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from an EBT (early buddhist text) perspective: http://lucid24.org/tped/d/dhamma/index.html#dhammamsutva ☸Dhamma, dhamma ☸Dhamma = The Buddha's Teaching. Dhamma = Natural laws of the universe, like impermanence, death, illness, etc. dhamma = idea/thought cognizable by the mind (6aya): 💭 manasā dhammaṃ viññāya. dhamma = thing. A broad term that can mean ...


4

A literal reading of this translation brings the conclusion there is the same person transmigrating or reincarnating from life to life. Therefore, there will obviously be the impression of a permanent substance, such as a "soul", reincarnating from life to life. The Neo-Buddhists can argue until they are blue in the face that what transmigrates is a "re-...


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I think that "atta" and "atman" are the same words, two different languages (Pali and Sanskrit). That in a Buddhist context, "atta" (and its converse, "anatta") are related to ideas like upādānakkhandha (from SN 56.11) and sakkāyadiṭṭhi ... and furthermore that (according to doctrine) any/all theories about self (or "self-existence"?) are unsatisfactory or ...


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The word dhamma in these passages has multiple meanings and can only be understood in the context of the passage they come from as you seem to understand. This is difficult for most Buddhist students and anyone who does not speak the original language of these ancient texts. That is why it is important to rely upon good translations and on good spiritual ...


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Samdhavata-Samsarata (translated above as "wander and transmigrate") literally means "continuously run or flow". It evokes an image of water in a river, carrying itself forward but never running out. This is a reference to the stream of life in nature. In context of this sutta I would translate it as "reproduction". Generations of sentient beings derive ...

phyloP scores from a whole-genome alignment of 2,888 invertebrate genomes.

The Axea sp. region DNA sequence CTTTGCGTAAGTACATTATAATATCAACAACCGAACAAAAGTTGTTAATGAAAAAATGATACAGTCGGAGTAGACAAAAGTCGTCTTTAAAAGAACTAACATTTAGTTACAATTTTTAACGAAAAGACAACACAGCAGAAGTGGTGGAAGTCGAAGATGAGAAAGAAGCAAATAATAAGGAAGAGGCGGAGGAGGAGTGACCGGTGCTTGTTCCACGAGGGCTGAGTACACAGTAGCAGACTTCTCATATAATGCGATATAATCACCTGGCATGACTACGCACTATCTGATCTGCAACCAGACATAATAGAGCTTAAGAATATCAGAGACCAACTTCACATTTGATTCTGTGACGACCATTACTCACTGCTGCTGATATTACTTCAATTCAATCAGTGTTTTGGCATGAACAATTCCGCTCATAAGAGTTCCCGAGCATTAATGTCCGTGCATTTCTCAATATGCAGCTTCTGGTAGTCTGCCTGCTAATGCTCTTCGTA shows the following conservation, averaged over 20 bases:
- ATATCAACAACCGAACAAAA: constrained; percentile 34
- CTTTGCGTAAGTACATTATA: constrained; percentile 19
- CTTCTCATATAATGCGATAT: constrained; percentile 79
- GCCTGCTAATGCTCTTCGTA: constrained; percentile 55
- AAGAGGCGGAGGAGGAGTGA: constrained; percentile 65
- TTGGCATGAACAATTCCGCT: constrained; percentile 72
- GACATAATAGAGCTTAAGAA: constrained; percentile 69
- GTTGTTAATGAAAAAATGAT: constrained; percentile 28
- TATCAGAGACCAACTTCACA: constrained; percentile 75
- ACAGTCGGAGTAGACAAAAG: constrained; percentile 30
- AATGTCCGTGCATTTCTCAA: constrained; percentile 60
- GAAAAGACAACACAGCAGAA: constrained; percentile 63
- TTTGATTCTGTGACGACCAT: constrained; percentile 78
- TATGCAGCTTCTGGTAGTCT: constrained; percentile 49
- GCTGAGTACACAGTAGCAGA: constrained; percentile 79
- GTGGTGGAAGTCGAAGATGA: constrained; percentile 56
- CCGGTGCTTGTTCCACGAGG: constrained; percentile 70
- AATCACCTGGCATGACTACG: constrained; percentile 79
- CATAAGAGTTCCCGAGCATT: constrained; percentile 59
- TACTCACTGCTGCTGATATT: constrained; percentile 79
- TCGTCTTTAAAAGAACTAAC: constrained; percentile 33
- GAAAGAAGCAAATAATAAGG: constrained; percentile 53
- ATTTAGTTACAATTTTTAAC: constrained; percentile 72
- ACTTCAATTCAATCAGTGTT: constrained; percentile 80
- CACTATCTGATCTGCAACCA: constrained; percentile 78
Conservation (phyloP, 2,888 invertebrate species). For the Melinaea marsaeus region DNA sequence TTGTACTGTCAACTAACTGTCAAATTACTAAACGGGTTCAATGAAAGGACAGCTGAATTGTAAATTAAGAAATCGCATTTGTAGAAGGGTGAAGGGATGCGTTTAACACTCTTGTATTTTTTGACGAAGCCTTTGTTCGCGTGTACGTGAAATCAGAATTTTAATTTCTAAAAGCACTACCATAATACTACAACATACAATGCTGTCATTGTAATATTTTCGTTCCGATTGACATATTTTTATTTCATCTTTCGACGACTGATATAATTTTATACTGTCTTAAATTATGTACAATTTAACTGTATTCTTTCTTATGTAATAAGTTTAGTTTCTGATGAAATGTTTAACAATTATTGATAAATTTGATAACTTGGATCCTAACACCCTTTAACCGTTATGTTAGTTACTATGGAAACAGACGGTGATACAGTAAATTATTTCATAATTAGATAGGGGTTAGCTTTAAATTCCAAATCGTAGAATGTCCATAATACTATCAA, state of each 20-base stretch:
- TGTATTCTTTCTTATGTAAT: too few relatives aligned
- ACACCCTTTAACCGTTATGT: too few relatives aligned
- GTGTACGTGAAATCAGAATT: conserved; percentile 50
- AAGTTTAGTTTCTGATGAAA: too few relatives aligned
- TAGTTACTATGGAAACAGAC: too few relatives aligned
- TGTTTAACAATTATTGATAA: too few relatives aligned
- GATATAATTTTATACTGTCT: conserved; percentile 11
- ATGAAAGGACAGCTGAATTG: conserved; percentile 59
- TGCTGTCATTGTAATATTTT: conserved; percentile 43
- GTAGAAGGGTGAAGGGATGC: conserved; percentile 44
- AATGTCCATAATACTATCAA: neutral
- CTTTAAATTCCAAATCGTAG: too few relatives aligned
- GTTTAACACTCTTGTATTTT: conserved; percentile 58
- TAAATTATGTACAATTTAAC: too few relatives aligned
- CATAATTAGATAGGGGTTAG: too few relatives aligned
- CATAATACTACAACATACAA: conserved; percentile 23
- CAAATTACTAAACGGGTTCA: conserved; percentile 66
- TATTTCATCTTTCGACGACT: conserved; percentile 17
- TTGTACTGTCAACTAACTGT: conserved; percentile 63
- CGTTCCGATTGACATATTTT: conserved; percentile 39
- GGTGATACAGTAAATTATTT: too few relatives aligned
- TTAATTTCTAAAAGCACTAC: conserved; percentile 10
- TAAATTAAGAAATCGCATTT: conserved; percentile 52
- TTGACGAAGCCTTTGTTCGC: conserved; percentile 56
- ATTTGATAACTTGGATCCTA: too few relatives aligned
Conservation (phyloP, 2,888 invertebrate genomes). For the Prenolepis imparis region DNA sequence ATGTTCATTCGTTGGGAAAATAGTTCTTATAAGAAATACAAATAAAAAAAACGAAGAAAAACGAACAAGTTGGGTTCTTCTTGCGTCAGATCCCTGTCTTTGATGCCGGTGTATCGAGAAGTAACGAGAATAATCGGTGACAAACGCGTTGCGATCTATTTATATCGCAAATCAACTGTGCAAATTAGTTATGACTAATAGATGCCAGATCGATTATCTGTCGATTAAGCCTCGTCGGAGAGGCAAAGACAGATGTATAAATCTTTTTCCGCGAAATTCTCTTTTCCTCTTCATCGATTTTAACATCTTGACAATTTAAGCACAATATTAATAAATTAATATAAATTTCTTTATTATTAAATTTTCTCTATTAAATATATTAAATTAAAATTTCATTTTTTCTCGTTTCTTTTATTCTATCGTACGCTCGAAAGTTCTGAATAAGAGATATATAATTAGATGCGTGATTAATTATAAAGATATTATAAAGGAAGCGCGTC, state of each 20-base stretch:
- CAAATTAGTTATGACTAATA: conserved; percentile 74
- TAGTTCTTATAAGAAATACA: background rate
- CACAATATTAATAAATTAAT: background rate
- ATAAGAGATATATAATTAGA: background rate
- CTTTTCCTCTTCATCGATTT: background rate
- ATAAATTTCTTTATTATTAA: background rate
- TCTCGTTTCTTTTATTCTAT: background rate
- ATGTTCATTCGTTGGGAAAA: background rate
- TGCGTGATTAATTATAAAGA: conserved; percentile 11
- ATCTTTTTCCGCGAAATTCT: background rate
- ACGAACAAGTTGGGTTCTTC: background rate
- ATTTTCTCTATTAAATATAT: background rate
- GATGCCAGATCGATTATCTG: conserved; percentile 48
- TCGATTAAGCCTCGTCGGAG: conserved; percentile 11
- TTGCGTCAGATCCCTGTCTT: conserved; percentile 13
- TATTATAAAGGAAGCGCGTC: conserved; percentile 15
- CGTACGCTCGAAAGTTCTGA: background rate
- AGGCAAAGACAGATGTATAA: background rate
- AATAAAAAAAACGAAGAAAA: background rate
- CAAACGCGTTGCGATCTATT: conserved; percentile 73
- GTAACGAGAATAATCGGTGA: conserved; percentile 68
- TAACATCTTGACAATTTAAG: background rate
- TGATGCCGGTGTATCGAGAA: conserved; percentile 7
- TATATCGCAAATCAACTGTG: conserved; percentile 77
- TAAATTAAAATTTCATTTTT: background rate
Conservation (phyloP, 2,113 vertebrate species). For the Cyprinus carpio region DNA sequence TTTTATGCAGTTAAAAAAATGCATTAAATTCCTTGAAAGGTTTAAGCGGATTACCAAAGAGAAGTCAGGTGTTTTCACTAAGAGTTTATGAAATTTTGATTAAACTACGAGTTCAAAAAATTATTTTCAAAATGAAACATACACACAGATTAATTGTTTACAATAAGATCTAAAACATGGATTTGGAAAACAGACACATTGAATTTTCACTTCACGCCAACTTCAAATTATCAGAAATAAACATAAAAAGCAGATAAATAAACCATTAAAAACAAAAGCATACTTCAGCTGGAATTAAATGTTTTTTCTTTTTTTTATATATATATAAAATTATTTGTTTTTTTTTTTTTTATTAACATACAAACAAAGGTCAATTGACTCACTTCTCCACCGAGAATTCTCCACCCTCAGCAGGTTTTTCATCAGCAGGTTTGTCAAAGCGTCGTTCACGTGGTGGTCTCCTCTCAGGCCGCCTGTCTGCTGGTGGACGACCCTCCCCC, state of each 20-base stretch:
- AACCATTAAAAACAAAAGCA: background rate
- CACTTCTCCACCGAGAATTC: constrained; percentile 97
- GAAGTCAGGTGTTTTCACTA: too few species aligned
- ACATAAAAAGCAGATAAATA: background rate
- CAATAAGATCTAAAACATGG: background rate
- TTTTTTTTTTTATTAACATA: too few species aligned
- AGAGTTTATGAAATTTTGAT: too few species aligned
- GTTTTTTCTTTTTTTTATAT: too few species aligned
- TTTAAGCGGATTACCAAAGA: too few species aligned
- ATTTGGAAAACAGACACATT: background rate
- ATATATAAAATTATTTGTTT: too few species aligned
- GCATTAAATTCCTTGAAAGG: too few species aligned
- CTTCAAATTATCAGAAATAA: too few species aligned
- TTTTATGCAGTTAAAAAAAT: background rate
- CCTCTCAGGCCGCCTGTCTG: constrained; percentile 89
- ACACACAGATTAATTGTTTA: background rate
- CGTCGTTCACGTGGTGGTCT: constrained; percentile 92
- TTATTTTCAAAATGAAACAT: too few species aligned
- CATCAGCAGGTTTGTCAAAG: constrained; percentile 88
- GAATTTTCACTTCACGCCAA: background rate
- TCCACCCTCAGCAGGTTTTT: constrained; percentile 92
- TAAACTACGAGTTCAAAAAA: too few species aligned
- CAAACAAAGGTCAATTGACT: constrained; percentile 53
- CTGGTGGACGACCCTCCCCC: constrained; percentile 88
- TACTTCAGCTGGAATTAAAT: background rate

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There are two languages, Pali and Sanskrit. Pali sounds like a mumbled version of Sanskrit, basically. Many of the consonants found in Sanskrit words are skipped in corresponding Pali words. So Dharma is Sanskrit and Dhamma is Pali. Atma is Sanskrit and Atta is Pali. Anatma is Sanskrit and Anatta is Pali. Sarva is Sanskrit and Sabba is Pali. Nirvana is ...


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Atman is 'self', Annata is 'no self'. It's apparent that they are complete opposites. But could they be the same? Ask a classical Zen master and you might get a good bonk on the head with his staff. Which is another way of saying, that's a pretty good question! You can try to answer, but why spoil it? Maybe the best questions should be left unanswered. ...


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